VMG Partners, a private equity firm with major offices in Century City and San Francisco, has set up a $100 million fund with Hillhouse Capital, the China-based investment fund that counts Airbnb Inc., Uber Technologies Inc., Baidu Inc. and other technology giants in its portfolio.
The new vehicle is targeting consumer brands with a global reach and differentiated offerings, such as organic food.
One of the first steps in the partnership was a recent investment in London-based Little Freddie, a maker of organic baby food. Financial terms of the deal were undisclosed. The 4-year-old startup sells its products across China and the United Kingdom, and is targeting parents who “have become increasingly savvy about what they feed their children,” said Hillhouse partner Cao Wei in a statement.
Prior to the new tie-up, Hillhouse and VMG had jointly backed several other food companies. Among them are Escondido-based brewery Stone Brewing Co., Missouri-based pet-food-maker Solid Gold Pet and bone-broth-protein startup Ancient Nutrition, which has also nabbed investment from Facebook Inc. founder Mark Zuckerberg’s money manager Iconiq Capital.
VMG and Hillhouse invested $103 million in Ancient Nutrition earlier this year.
VMG is best known for funding granola-bar-maker Kind in 2008 when the latter was still a little-known business, and cashing out in 2014.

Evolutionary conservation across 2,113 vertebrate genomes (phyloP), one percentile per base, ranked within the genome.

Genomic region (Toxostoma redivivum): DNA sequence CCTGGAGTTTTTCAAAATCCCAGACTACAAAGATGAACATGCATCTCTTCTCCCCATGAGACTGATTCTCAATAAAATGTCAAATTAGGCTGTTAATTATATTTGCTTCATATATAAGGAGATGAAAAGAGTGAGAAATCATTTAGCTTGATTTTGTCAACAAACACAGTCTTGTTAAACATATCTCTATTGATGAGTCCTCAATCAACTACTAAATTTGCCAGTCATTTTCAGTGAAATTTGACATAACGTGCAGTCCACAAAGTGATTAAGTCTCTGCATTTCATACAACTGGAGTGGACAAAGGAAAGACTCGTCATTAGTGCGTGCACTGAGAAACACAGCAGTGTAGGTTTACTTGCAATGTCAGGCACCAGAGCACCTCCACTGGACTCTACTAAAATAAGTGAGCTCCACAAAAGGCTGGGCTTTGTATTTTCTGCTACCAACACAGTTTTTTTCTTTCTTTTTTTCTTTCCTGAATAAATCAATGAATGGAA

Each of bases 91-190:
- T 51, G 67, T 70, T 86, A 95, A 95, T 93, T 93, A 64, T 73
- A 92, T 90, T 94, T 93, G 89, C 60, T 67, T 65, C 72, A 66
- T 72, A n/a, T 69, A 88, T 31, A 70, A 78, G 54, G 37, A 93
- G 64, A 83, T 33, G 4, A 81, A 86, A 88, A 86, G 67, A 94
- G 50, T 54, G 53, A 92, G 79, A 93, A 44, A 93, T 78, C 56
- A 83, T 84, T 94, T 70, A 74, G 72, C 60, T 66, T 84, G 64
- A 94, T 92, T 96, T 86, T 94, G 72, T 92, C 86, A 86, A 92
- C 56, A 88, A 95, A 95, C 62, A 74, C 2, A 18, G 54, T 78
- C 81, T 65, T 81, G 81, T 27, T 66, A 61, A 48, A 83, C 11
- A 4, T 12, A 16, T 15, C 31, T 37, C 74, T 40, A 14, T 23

VMG also has worked closely with numerous other food brands.
With more than $50 billion under management, Hillhouse takes a long-term investing approach across a range of tech and traditional sectors like the pet market.
West Los Angeles-based investment bank Sage Group advised Joyride Coffee Distributors on an investment from Continental Grain Co. Corp., both of which are based in New York.
Joyride was founded in 2010 by developing a “keg-based delivery platform” for coffee and other beverages. It has major offices in Los Angeles, New York, Boston and San Francisco, according to Arash Farin, a managing director with Sage.
Terms of the transaction were undisclosed.
The investment by Continental will be used to “expand the market footprint” of Joyride across the nation, including building out its sales and marketing network, and installing new equipment in retail outlets.
Los Angeles-based alternative investor Oaktree Capital Management agreed to provide $100 million to Assembled Brands, a New York City-based company financing emerging consumer goods.
Assembled Brands will use the funds to invest in new product categories and develop its proprietary underwriting technology.
“We know from our own experience building brands that capital at an early stage is often the hardest to come by but is also able to drive some of the most significant value creation and (return on investments),” said Adam Pritzker, co-founder and chief executive of Assembled Brands.